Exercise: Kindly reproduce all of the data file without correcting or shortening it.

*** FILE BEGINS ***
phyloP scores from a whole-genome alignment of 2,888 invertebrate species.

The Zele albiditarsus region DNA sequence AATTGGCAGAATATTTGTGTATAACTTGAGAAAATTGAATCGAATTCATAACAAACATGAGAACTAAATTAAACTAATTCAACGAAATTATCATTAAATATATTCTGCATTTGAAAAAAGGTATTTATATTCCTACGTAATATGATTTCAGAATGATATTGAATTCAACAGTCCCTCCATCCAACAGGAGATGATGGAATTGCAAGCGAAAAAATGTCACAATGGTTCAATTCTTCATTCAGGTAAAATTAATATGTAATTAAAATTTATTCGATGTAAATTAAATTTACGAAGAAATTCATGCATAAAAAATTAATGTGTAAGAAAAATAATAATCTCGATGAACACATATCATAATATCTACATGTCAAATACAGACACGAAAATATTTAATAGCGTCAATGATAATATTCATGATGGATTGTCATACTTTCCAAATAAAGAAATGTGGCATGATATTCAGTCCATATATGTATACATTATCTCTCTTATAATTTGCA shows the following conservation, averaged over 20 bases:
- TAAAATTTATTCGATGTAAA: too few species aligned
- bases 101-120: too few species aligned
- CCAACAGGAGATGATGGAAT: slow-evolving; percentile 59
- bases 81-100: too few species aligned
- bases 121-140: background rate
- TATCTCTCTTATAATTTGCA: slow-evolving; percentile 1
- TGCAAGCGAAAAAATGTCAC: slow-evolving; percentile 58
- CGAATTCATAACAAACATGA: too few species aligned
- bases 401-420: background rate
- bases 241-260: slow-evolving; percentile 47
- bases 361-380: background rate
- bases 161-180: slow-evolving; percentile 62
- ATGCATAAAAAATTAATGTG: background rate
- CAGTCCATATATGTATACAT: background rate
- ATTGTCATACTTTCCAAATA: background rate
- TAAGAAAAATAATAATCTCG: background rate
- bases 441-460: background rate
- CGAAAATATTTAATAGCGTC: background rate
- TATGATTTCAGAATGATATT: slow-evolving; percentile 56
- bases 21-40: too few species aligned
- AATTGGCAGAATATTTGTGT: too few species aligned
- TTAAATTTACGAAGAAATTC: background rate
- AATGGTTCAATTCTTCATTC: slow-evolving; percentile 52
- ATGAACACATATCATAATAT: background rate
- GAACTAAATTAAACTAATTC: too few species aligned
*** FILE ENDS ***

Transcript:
phyloP scores from a whole-genome alignment of 2,888 invertebrate species.

The Zele albiditarsus region DNA sequence AATTGGCAGAATATTTGTGTATAACTTGAGAAAATTGAATCGAATTCATAACAAACATGAGAACTAAATTAAACTAATTCAACGAAATTATCATTAAATATATTCTGCATTTGAAAAAAGGTATTTATATTCCTACGTAATATGATTTCAGAATGATATTGAATTCAACAGTCCCTCCATCCAACAGGAGATGATGGAATTGCAAGCGAAAAAATGTCACAATGGTTCAATTCTTCATTCAGGTAAAATTAATATGTAATTAAAATTTATTCGATGTAAATTAAATTTACGAAGAAATTCATGCATAAAAAATTAATGTGTAAGAAAAATAATAATCTCGATGAACACATATCATAATATCTACATGTCAAATACAGACACGAAAATATTTAATAGCGTCAATGATAATATTCATGATGGATTGTCATACTTTCCAAATAAAGAAATGTGGCATGATATTCAGTCCATATATGTATACATTATCTCTCTTATAATTTGCA shows the following conservation, averaged over 20 bases:
- TAAAATTTATTCGATGTAAA: too few species aligned
- bases 101-120: too few species aligned
- CCAACAGGAGATGATGGAAT: slow-evolving; percentile 59
- bases 81-100: too few species aligned
- bases 121-140: background rate
- TATCTCTCTTATAATTTGCA: slow-evolving; percentile 1
- TGCAAGCGAAAAAATGTCAC: slow-evolving; percentile 58
- CGAATTCATAACAAACATGA: too few species aligned
- bases 401-420: background rate
- bases 241-260: slow-evolving; percentile 47
- bases 361-380: background rate
- bases 161-180: slow-evolving; percentile 62
- ATGCATAAAAAATTAATGTG: background rate
- CAGTCCATATATGTATACAT: background rate
- ATTGTCATACTTTCCAAATA: background rate
- TAAGAAAAATAATAATCTCG: background rate
- bases 441-460: background rate
- CGAAAATATTTAATAGCGTC: background rate
- TATGATTTCAGAATGATATT: slow-evolving; percentile 56
- bases 21-40: too few species aligned
- AATTGGCAGAATATTTGTGT: too few species aligned
- TTAAATTTACGAAGAAATTC: background rate
- AATGGTTCAATTCTTCATTC: slow-evolving; percentile 52
- ATGAACACATATCATAATAT: background rate
- GAACTAAATTAAACTAATTC: too few species aligned